The MA in Creative Writing
On October 15, the awesome human being who is Dinty Moore said the following on Facebook. He shared it with his network of friends (a small legion!) and in a few groups to which he belongs.
It’s really great advice for undergrads and their writing mentors who are in the midst of MFA Admissions Season.
I’ve reproduced it here with his permission.
An Open Letter to My Many Friends Who Teach Creative Writing to Undergraduates:
Many writing teachers still advise their undergraduate students that they “may as well go for an MFA because an MA doesn’t qualify you for anything.” Well, that makes sense for some students, but not all of them, especially now with the growth in the degree. So, we’d like to offer:
Five Good Reasons to Suggest an MA (Yes, an MA) to Your Students
1 With competition to enter MFA programs increasing at such an unprecedented rate, many students are coming up blank when they first apply. A younger student might not be ready for a top MFA program and may be wasting time and money applying (for now.)
2 The MA path, though, allows an extra two years to focus on enhancing a writing portfolio. A hard-working student can write a lot of poems, stories, and essays in two years. If they still want that top MFA program, their chances have greatly improved.
3 Here at Ohio University, those two years come with generous graduate assistant teaching stipends, excellent travel funding, and close faculty mentoring. In other words, time to write, teaching experience, and no student loans necessary (if the student is frugal).
4 For a student considering the PhD in creative writing as the ultimate goal, the MA could be a better path. Our MA students take graduate literature seminars and training in rhetoric and composition in addition to their workshop courses, and have had excellent success pursuing doctoral studies.
5 Even if the student doesn’t intend to pursue a degree beyond the MA, two years of focused study, workshop, and mentoring on poems, stories, or essays will make the student a stronger writer, reader, and thinker.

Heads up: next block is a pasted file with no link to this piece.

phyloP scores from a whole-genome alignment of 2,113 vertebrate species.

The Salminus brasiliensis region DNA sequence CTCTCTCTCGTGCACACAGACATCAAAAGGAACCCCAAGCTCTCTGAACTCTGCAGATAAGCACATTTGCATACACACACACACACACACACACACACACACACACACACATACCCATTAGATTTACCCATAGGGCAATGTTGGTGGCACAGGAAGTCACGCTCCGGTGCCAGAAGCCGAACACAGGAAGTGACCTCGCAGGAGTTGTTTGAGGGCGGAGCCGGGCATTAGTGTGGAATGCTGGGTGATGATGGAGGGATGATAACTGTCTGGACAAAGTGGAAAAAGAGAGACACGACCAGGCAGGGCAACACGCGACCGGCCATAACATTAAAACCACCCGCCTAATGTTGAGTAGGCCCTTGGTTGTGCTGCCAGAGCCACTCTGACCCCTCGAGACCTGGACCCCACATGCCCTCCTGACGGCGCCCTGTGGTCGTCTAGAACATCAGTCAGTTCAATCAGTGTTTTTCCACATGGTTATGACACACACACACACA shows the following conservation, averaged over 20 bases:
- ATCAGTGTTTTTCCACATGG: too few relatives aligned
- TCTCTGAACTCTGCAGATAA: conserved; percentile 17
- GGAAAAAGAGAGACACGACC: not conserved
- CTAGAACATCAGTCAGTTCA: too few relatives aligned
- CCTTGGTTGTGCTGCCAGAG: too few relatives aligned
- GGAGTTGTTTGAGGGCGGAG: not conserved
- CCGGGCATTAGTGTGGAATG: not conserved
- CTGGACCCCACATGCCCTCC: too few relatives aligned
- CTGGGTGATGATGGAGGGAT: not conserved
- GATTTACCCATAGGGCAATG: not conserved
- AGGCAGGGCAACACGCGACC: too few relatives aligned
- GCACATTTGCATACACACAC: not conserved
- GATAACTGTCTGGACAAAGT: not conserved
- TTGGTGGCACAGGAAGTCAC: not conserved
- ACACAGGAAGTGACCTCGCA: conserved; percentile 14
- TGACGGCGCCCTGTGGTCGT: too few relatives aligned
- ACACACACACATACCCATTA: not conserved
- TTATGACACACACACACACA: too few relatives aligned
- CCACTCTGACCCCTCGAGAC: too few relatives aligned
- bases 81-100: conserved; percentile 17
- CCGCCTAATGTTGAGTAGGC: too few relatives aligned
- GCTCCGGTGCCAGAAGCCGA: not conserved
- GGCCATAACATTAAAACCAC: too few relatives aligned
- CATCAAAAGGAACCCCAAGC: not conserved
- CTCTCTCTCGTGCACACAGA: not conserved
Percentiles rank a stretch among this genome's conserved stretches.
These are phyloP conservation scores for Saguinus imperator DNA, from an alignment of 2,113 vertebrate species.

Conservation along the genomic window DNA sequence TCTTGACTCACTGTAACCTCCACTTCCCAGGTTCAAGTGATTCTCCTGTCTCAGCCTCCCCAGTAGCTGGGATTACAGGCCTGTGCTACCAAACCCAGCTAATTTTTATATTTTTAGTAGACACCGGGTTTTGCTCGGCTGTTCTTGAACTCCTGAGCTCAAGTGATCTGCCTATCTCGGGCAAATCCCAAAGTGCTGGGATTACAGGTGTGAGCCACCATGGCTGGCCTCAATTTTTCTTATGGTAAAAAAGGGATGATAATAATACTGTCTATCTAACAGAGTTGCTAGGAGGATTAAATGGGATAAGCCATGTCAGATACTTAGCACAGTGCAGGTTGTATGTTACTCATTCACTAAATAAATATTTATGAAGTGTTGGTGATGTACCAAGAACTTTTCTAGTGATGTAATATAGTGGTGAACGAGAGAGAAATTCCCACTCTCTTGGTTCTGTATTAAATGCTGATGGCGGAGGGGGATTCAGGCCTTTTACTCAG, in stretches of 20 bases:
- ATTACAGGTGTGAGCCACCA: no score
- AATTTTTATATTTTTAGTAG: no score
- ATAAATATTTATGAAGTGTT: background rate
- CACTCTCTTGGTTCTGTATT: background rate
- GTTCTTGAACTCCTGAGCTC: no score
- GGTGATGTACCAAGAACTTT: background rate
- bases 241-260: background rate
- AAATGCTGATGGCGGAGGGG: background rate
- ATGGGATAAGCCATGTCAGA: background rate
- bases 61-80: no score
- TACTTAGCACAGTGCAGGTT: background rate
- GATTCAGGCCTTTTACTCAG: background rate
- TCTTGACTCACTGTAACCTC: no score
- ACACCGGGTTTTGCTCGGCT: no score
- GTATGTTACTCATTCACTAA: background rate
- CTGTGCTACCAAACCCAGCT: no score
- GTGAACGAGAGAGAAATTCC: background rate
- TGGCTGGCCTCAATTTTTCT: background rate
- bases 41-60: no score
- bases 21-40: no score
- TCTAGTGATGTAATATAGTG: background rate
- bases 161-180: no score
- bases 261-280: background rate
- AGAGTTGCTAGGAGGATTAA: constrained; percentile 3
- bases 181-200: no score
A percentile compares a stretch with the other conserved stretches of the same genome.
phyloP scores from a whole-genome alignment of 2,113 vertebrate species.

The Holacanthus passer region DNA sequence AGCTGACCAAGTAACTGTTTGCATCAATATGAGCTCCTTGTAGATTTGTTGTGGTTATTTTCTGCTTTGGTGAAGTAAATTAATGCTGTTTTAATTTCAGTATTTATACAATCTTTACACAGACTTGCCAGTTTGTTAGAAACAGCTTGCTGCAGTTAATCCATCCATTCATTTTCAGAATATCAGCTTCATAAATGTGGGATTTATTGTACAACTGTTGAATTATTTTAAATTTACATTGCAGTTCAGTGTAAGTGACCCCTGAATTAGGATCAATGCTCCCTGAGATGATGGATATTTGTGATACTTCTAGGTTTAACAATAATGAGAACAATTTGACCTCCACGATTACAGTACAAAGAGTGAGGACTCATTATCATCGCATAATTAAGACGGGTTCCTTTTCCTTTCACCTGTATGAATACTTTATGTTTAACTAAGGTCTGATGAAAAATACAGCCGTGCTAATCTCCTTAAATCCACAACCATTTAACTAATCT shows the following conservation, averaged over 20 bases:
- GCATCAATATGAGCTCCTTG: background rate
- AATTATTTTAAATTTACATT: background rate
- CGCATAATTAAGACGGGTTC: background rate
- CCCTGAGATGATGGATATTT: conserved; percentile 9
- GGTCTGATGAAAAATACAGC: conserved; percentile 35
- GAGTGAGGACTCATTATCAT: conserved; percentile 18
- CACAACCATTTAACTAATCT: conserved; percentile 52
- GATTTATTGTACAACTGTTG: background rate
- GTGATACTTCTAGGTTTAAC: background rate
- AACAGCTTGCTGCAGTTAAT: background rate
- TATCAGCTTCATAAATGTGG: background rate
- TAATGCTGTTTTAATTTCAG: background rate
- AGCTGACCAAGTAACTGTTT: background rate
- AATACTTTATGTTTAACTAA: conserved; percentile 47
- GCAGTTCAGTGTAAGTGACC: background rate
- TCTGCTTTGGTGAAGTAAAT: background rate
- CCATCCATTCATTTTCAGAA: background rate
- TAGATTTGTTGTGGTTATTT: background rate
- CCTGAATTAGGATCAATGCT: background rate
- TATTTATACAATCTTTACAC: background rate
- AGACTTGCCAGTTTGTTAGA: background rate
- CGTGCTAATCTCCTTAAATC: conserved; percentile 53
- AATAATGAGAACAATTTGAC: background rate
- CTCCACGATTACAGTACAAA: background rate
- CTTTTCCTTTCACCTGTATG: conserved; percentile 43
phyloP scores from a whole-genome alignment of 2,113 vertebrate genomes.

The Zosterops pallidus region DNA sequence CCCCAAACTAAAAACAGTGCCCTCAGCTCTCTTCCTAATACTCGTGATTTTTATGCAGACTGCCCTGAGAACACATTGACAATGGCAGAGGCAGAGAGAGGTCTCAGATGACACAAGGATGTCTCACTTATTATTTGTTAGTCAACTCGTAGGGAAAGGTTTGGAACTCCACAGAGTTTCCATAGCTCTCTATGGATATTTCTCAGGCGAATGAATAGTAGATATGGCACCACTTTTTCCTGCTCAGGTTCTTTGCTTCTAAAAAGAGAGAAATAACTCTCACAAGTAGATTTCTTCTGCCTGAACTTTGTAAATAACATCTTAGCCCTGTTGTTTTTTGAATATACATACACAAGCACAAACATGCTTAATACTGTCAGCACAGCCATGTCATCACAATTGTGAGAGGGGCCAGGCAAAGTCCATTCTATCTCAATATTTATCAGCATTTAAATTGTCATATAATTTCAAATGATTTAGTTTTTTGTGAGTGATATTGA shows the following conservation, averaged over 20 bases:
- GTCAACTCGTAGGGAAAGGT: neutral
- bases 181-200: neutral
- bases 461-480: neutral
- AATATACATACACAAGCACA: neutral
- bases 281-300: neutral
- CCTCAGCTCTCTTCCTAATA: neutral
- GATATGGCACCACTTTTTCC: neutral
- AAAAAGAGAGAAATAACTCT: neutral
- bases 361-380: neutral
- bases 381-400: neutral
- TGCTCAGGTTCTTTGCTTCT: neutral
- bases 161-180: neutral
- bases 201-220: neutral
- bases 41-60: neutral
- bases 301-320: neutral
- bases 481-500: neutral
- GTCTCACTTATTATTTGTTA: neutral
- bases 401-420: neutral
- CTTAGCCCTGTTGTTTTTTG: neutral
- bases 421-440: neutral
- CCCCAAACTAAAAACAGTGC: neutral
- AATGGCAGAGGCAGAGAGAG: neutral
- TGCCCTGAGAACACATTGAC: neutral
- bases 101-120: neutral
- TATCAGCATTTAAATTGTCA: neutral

So please suggest the MA to your students, especially those with potential but perhaps a need to develop a bit further along the way.
I teach in an MA program in Creative Writing as well. You can find out more about it here.
One thing I like about our program is that students DON’T specialize in a genre. They’re required to choose from a menu of workshops:
- Fiction (me and Sean Lovelace)
- Poetry (Mark Neely and Katy Didden)
- Creative Nonfiction (Jill Christman and Silas Hansen)
- and Screenwriting, too! (Matt Mullins and Rani Crowe)
I’ve got a few good reasons, too
1. An MA will give you time to figure out what genre you are–if you’re unsure. And you pretty much HAVE to know when you apply to MFA programs, which are completely taxonomical by genre track.
2. An MA gives you some time to mature. Right out of college, I applied to 10 MFA programs and was only accepted at two–and one of those with no funding. Given how many programs did not accept me, a few years writing on my own and/or an MA program would have given me and my work time to mature.
3. Completing an MA demonstrates that you really are ready for graduate study. As someone who used to teach in an MFA program, I can tell you that if I’m looking at two candidates, and their writing samples are about the same, and one has an MA under their belt–well, that says a lot about their ability to do well in an MFA program.
If you know of a great MA program in CW, please include a link to it in the comments!